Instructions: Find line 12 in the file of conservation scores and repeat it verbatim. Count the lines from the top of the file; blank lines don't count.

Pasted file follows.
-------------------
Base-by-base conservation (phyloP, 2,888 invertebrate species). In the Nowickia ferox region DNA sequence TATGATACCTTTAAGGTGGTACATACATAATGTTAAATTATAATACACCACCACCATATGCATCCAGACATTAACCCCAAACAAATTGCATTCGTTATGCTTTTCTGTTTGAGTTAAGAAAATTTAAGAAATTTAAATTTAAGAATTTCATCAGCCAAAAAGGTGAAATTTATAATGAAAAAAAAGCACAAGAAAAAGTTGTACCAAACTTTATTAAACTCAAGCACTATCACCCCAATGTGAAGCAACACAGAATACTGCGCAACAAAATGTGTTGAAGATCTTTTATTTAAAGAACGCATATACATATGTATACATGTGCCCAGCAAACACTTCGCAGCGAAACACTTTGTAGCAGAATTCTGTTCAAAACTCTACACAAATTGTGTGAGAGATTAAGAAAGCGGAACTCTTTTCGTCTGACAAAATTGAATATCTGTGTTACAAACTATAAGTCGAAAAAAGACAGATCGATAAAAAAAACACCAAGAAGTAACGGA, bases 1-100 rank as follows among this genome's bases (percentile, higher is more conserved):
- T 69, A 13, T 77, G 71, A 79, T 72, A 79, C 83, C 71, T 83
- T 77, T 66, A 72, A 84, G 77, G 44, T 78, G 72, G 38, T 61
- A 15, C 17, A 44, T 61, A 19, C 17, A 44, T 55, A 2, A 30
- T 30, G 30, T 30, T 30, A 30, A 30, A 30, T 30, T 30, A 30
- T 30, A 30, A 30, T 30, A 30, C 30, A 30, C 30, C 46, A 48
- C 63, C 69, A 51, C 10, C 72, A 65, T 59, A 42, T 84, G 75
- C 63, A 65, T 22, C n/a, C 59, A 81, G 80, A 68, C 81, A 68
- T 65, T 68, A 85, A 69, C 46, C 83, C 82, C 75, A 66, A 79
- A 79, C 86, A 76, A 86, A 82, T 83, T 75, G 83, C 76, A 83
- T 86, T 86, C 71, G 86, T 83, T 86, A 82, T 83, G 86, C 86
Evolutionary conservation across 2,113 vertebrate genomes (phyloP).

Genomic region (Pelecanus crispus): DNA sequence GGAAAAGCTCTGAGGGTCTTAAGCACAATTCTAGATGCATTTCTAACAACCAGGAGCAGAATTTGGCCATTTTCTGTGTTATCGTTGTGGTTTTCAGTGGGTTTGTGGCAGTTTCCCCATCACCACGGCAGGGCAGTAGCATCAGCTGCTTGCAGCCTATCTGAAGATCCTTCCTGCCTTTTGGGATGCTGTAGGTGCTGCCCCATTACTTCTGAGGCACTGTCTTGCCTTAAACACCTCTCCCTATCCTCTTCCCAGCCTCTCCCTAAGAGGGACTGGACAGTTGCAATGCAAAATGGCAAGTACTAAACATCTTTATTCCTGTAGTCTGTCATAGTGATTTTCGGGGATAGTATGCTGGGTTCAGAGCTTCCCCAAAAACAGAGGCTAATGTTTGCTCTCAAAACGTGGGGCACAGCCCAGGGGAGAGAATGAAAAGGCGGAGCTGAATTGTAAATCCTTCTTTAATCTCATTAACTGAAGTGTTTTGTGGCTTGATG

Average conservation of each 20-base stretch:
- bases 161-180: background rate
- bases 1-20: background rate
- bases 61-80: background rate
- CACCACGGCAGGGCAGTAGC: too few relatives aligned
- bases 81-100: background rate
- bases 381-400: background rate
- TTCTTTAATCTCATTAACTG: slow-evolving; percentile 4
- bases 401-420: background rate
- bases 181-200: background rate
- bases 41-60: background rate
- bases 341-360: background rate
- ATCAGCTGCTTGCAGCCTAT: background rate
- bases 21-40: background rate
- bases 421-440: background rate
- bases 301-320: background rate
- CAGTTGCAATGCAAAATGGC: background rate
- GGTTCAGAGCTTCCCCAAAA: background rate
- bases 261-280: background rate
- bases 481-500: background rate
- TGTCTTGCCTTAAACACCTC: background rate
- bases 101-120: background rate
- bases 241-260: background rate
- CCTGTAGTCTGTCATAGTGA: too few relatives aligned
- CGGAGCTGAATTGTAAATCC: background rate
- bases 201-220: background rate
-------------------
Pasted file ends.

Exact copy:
Evolutionary conservation across 2,113 vertebrate genomes (phyloP).